2012 Madison Church Women United
Celebration of Human Rights:
The Aging Struggle for Dignity
By Jonathan Gramling,

As the Baby Boom generation enters the golden years, many will realize that those years of comfort and dignity that they have earned
aren’t so golden. Since 1977, Christine Beatty has worked with older adults at the Retired Senior Volunteer Program, the Monona
Coalition for the Elderly and since 1989 as the head of the Madison Senior Center. Beatty has been a national figure in advocating for
quality services for the elderly including as convener of the National Council on Aging Leadership Council. And in the intervening
years, she has gone from being advocate for the elderly to being an advocate for herself as well.

On January 7, Madison Church Women United honored Beatty with their 2012 Church Women United Human Rights Award at
Memorial United Church of Christ in Fitchburg.

“Mayor Soglin asked me to come and he said, ‘Please talk about her foresight and talk about her leadership on a national level,’”
said mayoral aide Katie Crowley. “’We are delighted to be able to share Christine and her guidance and her foresight with the entire
country.’”

In her acceptance remarks, Beatty noted the increased community impact of discrimination against the elderly.

“Golda Meier said, ‘Old age is like a plane flying through the storm,’” Beatty said. “’Once you’re on board, there is nothing you can
do about it.’ But let’s look at the impacts of ageism such as bias on the job. In the late 1990s, more than 19,000 age discrimination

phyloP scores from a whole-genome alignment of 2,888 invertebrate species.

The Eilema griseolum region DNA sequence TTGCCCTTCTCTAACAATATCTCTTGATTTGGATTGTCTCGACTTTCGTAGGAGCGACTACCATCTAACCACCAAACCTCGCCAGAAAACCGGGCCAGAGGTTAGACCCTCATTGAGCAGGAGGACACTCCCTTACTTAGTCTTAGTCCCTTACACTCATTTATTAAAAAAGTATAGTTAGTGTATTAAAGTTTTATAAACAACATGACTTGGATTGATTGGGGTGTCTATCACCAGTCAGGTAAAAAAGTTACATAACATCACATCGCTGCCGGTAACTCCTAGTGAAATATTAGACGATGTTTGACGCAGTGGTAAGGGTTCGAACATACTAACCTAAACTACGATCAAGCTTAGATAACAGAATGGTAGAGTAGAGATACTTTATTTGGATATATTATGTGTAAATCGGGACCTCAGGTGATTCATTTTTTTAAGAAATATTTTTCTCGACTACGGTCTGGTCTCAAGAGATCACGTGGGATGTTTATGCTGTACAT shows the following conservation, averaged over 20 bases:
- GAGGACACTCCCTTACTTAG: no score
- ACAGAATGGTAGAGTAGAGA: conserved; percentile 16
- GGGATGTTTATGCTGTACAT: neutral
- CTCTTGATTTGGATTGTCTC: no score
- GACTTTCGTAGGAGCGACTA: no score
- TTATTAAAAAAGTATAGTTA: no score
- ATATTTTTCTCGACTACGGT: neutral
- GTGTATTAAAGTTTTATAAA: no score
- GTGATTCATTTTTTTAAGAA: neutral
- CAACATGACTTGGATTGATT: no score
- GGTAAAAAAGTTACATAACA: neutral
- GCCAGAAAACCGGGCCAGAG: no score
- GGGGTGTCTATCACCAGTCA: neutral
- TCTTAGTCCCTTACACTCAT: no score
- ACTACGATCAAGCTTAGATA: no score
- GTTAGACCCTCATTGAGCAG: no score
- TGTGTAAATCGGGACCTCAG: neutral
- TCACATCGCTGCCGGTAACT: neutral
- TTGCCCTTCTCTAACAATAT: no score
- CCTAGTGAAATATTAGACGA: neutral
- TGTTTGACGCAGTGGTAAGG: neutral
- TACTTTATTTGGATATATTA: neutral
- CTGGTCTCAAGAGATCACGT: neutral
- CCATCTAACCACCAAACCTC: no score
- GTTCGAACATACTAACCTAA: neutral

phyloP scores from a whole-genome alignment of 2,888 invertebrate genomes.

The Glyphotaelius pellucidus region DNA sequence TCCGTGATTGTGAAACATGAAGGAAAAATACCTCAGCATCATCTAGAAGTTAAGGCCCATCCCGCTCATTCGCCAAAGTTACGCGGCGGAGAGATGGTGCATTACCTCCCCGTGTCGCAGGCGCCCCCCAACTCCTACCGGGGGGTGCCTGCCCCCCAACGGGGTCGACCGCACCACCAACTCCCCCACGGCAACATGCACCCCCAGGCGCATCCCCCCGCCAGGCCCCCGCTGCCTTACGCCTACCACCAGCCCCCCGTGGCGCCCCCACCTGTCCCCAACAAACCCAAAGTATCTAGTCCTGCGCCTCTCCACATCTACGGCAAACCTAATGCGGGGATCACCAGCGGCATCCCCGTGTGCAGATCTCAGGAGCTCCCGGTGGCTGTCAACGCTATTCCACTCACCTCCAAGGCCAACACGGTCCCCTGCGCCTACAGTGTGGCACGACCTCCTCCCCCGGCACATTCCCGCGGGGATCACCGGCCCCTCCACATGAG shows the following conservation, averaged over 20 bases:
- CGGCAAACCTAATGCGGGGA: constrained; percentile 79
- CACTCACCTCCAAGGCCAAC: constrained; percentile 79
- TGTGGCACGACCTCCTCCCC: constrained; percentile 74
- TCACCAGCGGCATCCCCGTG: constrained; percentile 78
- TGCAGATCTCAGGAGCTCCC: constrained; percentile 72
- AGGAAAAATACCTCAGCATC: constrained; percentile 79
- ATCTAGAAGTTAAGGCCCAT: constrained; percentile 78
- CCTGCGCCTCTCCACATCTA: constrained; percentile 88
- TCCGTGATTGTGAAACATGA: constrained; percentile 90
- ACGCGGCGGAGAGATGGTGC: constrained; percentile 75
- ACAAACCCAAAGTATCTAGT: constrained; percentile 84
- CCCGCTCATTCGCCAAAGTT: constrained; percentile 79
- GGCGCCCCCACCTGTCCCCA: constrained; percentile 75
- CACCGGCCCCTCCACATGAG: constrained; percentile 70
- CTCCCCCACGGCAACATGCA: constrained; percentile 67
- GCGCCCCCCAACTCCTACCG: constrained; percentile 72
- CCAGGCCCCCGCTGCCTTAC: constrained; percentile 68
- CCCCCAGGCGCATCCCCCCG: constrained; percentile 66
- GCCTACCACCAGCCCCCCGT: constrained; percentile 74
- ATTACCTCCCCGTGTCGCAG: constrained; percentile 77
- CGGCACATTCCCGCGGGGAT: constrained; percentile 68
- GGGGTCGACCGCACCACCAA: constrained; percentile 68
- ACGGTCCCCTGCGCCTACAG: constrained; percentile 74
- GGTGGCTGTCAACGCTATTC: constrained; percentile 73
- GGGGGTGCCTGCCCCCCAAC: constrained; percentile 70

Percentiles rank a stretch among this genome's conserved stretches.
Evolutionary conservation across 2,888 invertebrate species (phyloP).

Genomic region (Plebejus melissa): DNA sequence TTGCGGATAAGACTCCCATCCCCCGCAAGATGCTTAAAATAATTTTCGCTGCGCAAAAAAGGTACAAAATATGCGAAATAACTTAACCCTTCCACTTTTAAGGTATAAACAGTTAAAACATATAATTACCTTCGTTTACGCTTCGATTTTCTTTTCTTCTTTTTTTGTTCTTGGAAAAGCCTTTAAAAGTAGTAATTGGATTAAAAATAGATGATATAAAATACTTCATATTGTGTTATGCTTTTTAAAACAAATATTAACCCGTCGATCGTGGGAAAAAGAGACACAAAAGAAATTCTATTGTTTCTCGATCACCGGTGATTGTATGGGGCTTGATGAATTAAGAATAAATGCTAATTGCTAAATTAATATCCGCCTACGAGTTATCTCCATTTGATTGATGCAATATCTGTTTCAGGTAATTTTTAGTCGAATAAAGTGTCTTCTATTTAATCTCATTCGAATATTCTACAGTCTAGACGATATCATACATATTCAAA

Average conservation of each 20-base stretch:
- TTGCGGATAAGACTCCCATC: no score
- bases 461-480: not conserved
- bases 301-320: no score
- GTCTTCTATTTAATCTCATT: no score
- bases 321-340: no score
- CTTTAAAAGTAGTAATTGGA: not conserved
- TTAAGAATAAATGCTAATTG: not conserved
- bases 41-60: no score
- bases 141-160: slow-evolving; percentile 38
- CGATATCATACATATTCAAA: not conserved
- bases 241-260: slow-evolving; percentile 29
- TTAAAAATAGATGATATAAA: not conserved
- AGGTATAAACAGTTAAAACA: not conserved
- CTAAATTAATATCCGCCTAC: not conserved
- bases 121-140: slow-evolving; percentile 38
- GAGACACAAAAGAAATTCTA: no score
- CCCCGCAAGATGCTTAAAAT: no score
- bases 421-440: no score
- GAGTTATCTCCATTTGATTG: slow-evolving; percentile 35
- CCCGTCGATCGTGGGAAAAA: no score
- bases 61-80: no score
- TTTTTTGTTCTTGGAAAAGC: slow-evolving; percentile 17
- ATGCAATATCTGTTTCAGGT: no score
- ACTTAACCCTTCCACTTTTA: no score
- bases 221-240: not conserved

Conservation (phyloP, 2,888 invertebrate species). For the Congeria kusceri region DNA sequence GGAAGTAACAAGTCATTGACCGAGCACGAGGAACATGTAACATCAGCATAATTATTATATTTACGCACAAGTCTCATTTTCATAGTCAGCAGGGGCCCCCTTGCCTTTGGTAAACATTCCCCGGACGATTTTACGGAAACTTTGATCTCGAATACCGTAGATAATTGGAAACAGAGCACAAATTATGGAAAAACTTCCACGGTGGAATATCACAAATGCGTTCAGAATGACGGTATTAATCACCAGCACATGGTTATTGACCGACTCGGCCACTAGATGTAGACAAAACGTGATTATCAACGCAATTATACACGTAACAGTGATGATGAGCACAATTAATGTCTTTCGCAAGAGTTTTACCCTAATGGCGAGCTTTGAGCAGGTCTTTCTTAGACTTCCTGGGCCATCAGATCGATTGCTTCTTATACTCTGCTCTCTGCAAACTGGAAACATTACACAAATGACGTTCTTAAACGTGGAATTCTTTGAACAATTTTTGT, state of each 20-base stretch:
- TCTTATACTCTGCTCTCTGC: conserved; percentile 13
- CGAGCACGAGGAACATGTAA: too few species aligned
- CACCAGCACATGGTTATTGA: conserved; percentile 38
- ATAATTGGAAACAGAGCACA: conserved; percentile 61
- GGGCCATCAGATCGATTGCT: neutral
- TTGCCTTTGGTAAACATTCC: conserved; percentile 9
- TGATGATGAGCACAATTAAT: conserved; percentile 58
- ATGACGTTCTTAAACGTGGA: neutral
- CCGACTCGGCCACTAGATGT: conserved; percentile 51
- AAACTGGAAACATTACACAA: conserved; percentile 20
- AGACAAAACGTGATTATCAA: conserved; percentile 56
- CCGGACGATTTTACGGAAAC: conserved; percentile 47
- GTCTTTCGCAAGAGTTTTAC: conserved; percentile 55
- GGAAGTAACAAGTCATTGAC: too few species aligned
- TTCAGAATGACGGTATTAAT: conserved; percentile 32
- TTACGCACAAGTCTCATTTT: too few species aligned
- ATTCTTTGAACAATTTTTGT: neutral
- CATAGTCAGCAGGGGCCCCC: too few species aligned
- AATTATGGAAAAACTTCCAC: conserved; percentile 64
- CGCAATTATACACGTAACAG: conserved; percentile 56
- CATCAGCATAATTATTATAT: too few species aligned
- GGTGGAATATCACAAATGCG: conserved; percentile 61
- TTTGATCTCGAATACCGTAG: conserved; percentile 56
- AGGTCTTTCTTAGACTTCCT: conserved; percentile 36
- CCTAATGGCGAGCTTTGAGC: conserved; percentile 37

complaints were received yearly. That number has now doubled. However, attorneys say age discrimination often is hard to prove
and only about one in seven cases were settled to the complainant’s benefit. In the current environment, these statistics are
worsening. Many discouraged and frustrated older job seekers may agree with the statement that old age is when you know all of
the answers, but no one is willing to ask you the questions.

“If health care is a right, older adults are less likely to receive preventative care and often lack access to doctors trained in their
needs. Only about 10 percent of U.S. medical schools require work in geriatric medicine. Only about 7,600 physicians are certified
as geriatric specialists, far below the projected 36,000 that we are going to need by 2030.”

While stressing the need for dignity and respect for the actual and not stereotypical abilities of the elderly, Beatty also stressed that
the elderly hold a unique place in our society.

“We all aspire to live to be old and consequently, we must all work to create a society where old age is respected and yes, honored
and where persons who have reached old age are not marginalized,” Beatty said. “In closing, please let me remind you. Do not
regret growing older. It is a privilege denied to many.”
Shirley Stennis Williams (l-r), Christine Beatty and
Jacqueline Rodman
Katie Crowley (l-r) and Christine Beatty